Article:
Lesser-known documentary gems include Donal Foreman's The Image You Missed (Ireland-France), credited as a film "between" Foreman and his estranged father, documentary filmmaker Arthur MacCaig; Robert Bahar and Almudena Carracedo's The Silence of Others (Spain-USA), produced by Pedro Almodóvar, about some of Spanish dictator Francisco Franco's victims seeking justice for crimes committed under his rule; Niels Bolbrinker and Thomas Tielsch's Bauhaus Spirit: 100 Years of Bauhaus (Germany), a comprehensive look at the title subject; Giacomo Durzi's Ferrante Fever (Italy), about Elena Ferrante, the elusive author of the much-lauded Neapolitan novels; and James Erskine's The Ice King (UK), an elegantly heartbreaking portrait of acclaimed British figure skater John Curry, openly gay when it was still illegal to be so, whose fortitude on and off the rink is especially moving.
The narrative offerings are where female filmmakers really shine. Standouts are Valeria Bruni Tedeschi's The Summer House (Italy-France), Jagoda Szelc's Tower. A Bright Day., Adina Pintilie's Touch Me Not (Romania-Germany), Iveta Grofova's Little Harbor (Slovakia-Czech Republic), Gabriela Pichler's Amateurs (Sweden), Liina Trishkina- Vanhatalo's Take It or Leave It (Estonia), and Carmel Winters's Float Like a Butterfly (Ireland). Two first-time feature directors, Moonika Siimets and Marine Francen, make imposing if somewhat wonted period dramas that embody their native countries. Siimets's The Little Comrade is based on the childhood of noted Estonian writer Leelo Tungal and features an astonishing performance by Helena Maria Reisner as young Leelo. Francen's The Sower (France), based on real events, is about a village whose men are all arrested in the wake of Louis Napoleon's 1851 coup, leaving the women without male companions for two years; they agree that if a man should come to them, they'll share him for both labor and sex. Beautifully rendered, its love scenes are refreshingly sensual.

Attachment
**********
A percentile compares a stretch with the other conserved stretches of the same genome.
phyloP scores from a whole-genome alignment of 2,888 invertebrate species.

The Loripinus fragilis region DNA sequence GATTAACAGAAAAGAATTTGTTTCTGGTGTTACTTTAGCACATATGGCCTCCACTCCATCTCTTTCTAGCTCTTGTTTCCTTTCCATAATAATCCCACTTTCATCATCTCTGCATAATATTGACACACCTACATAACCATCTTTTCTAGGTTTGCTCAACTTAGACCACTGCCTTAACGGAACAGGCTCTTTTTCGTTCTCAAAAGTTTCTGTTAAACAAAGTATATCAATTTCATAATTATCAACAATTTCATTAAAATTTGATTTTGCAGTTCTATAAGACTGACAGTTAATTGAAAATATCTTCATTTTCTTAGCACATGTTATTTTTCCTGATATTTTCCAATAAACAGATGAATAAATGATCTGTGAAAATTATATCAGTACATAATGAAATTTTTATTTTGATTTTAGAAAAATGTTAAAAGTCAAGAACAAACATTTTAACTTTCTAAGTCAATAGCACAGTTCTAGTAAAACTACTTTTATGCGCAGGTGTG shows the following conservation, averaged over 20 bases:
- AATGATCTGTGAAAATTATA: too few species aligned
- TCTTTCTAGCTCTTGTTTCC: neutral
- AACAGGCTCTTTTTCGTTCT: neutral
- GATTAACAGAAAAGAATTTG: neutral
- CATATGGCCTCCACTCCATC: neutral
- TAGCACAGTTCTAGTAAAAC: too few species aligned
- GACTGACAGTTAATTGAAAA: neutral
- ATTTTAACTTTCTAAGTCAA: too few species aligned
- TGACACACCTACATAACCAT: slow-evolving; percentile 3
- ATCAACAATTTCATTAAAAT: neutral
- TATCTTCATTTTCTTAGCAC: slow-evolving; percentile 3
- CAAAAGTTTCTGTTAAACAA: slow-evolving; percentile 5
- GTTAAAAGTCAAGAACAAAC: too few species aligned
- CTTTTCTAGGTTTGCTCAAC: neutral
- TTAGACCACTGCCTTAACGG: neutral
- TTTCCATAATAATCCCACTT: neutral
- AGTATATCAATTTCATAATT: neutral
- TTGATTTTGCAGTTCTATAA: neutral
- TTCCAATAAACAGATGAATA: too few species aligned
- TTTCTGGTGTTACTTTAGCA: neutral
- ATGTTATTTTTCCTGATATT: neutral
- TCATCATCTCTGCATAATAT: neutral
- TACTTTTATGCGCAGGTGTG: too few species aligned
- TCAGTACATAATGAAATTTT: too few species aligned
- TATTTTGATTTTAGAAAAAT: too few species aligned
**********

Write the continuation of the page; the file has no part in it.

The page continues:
As is the case with any large festival, some films fall short. The Saint Bernard Syndicate (Denmark), the first narrative feature from controversial documentarian Mads Brügger, is so intentionally unwieldy as to be artless, while Lars Kraume's The Silent Revolution (Germany), about a protest by East German students in solidarity with the victims of the 1956 Hungarian Revolution, proves that not every political protest is worthy of a dramatization. Judith Davis's Whatever Happened to My Revolution (France), a portrait of a young woman with no outlet for her righteous indignation, doesn't succeed as any sort of commentary, and Ray & Liz, from British photographer Richard Billingham, an autobiographical story of a family on the dole in Thatcher-era England, is visually stunning but more an idea than a film. It remains to be seen whether Louis Garrel—whose second directorial feature, A Faithful Man (France), is playing in the festival—will live up to his father's reputation, though its title certainly recalls those of Philippe's recent masterpieces (Lover for a Day, Regular Lovers).
Two animated features, Salvador Simó's Buñuel in the Labyrinth of the Turtles (Spain), about a turning point in the surrealist director's prodigious career, and Raúl de la Fuente and Damian Nenow's Another Day of Life (Poland-Spain), reminiscent of Waltz With Bashir in its exploration of Polish journalist Ryszard Kapuscinski's experiences during the 1975 Angolan civil war, round out an eclectic program. There's much to catch up with, but there's also much to discover, with even more in store for those up to the task. v